Many of the older Victorian varieties, especially those with large double flowers, including the perennial favourite ‘Sarah Bernhardt’, need to be supported – the flowers are so large and heavy that their weight can break the stems.
Feel free to cut blooms to bring indoors. This won’t harm the plants, and will provide gorgeous, often fragrant, stems for vases or bouquets. After blooming has finished for the season cut off any faded flower stems. The plants will continue to provide attractive, lush foliage for the remainder of the growing season.
As autumn arrives and temperatures fall, the leaves will turn yellow and, after the first frost they will wilt. At this point trim off the remaining leaves, and clear the ground. Next spring will, of course, bring fresh growth.
Lifting, transplanting and dividing Peonies
It is often said that you shouldn’t move peonies, as they won’t grow away again properly. Well, not in my experience! You can dig up a peony and plant it somewhere else, and it will hardly notice, provided that it is done in early autumn – with enough time for it to establish and bed its roots in the soil, before winter comes and the plant goes into dormancy. Then, in spring, you’ll find that the plant will grow away again normally, as if the move had never taken place.
Propagating peonies by lifting and dividing them can be done in early autumn, too. It is best to dig up the whole plant and, if you can, wash off the soil to see what you are doing. Cut the crown into large pieces with a sharp, stout knife, making sure that each piece has four or five buds. Don’t cut the pieces so small that there is just one bud on them: you won’t kill the plant, but it will take quite a few years before small divisions will start to flower.
Then replant; you may get flowers next year, you may not, but after that normal flowering will resume, providing plants are healthy.
There are several dozen varieties available commercially, all with slightly different colouring to the flowers. Farmer Gracy has selected six of the very best varieties:
Bowl of Beauty ↑
Bowl of Beauty was the first ever herbaceous peony to catch my eye, more than 30 years ago. It was actually bred in the Netherlands and released to the public in 1949, so it has stood the test of time. The bloom’s large base petals of cerise pink seem to form a cup to hold an abundance of small bright cream-white petals that crowd the centre. Over succeeding days, the cup opens out into a bowl, possibly 20cm wide, and the whole effect is stunning. There is a powerful fragrance, too. It grows to 90cm tall.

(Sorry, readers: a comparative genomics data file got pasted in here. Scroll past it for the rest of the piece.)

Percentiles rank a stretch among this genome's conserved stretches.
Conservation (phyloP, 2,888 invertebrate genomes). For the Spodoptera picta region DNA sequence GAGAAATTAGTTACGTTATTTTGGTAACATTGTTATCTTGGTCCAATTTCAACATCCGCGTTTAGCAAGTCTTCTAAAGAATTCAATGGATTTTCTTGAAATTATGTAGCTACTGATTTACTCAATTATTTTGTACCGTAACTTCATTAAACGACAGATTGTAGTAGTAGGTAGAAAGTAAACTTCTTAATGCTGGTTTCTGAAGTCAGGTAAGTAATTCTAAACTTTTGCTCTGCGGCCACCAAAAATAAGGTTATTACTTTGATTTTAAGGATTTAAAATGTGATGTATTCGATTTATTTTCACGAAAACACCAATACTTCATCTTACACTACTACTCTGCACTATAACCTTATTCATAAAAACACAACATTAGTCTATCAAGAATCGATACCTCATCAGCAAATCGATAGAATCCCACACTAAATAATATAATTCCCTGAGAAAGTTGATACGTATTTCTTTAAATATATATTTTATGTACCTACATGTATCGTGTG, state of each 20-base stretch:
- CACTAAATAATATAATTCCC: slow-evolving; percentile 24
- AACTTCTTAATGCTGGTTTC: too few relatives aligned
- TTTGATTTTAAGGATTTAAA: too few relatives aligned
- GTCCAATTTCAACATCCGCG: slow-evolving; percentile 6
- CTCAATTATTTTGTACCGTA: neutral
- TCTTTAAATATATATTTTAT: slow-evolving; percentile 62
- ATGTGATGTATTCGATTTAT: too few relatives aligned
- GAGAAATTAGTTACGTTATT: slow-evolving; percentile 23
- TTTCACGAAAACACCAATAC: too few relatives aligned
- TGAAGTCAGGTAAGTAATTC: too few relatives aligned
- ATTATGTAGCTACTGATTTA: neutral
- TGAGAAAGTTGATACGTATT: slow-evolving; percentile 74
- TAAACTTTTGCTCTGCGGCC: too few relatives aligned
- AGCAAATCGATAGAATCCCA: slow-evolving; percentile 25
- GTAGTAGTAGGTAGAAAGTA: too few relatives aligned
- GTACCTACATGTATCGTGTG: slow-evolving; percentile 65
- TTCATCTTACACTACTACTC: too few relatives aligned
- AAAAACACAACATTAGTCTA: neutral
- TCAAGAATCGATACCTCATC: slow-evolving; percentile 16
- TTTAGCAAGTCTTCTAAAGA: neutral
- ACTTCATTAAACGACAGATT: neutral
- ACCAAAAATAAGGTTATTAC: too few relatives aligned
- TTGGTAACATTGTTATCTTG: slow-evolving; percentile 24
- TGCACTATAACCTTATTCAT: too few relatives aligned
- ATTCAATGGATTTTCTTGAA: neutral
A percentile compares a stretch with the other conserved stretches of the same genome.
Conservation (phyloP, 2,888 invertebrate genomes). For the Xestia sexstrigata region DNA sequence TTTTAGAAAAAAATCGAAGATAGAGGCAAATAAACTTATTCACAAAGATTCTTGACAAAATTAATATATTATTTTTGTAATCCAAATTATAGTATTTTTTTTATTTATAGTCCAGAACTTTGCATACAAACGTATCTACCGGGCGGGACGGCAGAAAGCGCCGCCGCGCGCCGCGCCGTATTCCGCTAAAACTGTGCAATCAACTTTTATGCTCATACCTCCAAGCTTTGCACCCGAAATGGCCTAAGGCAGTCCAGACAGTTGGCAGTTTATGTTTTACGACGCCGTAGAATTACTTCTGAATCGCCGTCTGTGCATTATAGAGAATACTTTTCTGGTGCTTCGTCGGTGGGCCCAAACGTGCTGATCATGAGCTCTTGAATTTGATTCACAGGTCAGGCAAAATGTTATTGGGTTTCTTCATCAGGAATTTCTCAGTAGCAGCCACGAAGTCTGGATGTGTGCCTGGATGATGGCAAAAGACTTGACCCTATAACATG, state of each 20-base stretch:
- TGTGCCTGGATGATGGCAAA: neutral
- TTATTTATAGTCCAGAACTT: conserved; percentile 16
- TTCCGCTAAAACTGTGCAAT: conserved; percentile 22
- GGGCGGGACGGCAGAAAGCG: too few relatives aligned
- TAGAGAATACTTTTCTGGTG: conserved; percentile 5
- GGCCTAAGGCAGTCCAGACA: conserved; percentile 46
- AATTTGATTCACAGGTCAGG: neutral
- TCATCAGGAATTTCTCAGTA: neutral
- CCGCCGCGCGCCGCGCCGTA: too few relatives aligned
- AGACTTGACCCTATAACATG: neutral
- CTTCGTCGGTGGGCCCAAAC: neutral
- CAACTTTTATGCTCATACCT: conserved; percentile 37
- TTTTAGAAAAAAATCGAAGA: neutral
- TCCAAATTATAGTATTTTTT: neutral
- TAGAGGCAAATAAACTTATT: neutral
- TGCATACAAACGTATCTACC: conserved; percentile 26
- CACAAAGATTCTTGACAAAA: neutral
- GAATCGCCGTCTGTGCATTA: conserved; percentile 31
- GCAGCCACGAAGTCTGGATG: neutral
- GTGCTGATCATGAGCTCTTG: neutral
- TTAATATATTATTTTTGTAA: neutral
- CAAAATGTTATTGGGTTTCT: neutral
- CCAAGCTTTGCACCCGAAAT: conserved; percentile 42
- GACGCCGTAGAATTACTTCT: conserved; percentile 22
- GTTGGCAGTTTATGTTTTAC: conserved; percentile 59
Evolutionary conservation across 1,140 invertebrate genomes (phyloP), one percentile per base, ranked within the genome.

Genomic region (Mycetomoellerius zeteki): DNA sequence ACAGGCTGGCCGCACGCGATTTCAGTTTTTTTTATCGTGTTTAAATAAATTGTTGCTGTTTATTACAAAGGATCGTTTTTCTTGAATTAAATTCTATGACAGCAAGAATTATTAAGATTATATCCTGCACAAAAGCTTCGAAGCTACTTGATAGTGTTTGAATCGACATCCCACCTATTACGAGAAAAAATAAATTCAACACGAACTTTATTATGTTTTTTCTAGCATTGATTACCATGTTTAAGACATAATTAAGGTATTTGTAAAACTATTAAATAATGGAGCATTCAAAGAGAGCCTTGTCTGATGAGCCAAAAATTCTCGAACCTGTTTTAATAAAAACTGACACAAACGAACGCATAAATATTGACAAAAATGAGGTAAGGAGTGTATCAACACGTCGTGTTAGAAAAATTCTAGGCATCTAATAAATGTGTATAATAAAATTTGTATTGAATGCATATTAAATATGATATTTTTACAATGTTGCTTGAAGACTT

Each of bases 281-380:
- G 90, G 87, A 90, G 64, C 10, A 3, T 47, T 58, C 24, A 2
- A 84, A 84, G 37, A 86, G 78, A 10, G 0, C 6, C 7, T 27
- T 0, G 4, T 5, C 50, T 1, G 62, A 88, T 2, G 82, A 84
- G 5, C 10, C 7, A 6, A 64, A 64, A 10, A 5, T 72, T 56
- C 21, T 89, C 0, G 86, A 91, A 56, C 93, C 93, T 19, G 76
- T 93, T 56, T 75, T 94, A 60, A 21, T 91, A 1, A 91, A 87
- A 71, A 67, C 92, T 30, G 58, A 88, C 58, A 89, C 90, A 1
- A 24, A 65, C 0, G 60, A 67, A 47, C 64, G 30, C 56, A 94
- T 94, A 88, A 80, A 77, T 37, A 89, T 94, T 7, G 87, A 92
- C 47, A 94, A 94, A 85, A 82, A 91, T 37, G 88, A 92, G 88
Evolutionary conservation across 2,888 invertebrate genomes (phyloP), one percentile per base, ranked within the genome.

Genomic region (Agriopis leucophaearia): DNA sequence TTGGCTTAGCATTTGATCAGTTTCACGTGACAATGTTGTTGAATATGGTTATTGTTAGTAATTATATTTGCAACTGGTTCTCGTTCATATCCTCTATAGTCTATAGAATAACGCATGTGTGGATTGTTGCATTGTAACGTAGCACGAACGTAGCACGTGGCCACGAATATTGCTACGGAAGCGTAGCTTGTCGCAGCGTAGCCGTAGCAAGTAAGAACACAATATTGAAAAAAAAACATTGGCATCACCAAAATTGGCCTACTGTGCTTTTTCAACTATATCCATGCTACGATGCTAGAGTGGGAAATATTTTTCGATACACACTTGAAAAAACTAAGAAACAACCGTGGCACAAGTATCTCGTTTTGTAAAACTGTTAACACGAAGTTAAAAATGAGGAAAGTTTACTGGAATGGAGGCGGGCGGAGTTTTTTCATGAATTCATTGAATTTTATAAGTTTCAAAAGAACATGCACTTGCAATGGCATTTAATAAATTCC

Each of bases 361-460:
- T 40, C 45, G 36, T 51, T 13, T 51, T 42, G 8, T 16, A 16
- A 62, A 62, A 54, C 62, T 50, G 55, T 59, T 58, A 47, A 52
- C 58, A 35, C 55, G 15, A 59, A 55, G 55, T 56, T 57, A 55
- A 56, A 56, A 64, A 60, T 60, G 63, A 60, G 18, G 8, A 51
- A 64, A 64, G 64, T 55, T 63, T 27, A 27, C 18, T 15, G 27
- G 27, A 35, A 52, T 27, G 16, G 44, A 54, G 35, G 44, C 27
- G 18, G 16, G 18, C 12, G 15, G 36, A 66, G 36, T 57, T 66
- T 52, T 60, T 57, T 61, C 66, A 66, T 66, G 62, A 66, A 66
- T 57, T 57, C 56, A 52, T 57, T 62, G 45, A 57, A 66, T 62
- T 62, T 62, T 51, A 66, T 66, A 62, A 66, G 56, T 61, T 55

Buckeye Belle ↑
This is an award-winning yet unusual semi-double hybrid , with extremely dark red, well-rounded petals, almost forming a complete ball, and which appears much lighter in the sun. The petals are slightly crinkled. Several well-established plants of this variety growing together will really light up that part of the garden. To 85cm tall.
White Charm ↑
Peony White Charm is a slightly later-blooming hybrid, a double, white with its outer petals light pink. When fully open, the centre has a tinge of green. It has a delicate fragrance, and it makes an excellent cut flower; cut when in bud. To 90cm tall.
Yellow Crown ↑
This large golden yellow semi-double flower, with a touch of red at the base of the petals, can reach 25cm across; few varieties can offer such drama. It looks its best around mid-summer, regardless of the weather. It is one of the early hybrids that resulted when a white herbaceous peony and a yellow tree peony were first crossed, resulting in so-called Intersectional or Itoh Peonies. To 90cm tall.
Sarah Bernhardt ↑
This variety first came to prominence in 1906. It produces huge, fluffy apple-blossom-pink flowers, deeper in colour in the centre, fading towards the edges. It keeps its colour well generally, but in very bright sunshine the colouring fades to near white – but this doesn’t really detract from the variety. Twenty four years ago it was given a coveted Award of Garden Merit from the Royal Horticultural Society, for its excellent performance under UK growing conditions. To 95cm tall.
Madame Emile Debatene ↑
Spreading a wonderful fragrance when in flower, this peony makes a real picture in the late spring and early summer garden. It produces double rose-shaped flowers of deep pink, with a silvery sheen and a centre of smaller curly petals. Most of the stamens are mixed with the petals, but there is also a tuft of very short golden stamens deep in the centre of the flower.
The answer to the Peony Conundrum: 1) Paris. Sarah Bernhardt was born in 1844 as Henriette-Rosine Bernardt, the daughter of Julie Bernardt and an unknown father. Sarah was brought up at first in a pension and later in a convent; a somewhat difficult child, she wanted to become a nun, but one of her mother’s lovers, Napoleon III’s half-brother, decided that she should be an actress. When she was 16 he arranged for her to enter the Paris Conservatoire, the government-sponsored school of acting. She eventually became the most famous actress in the world at that time.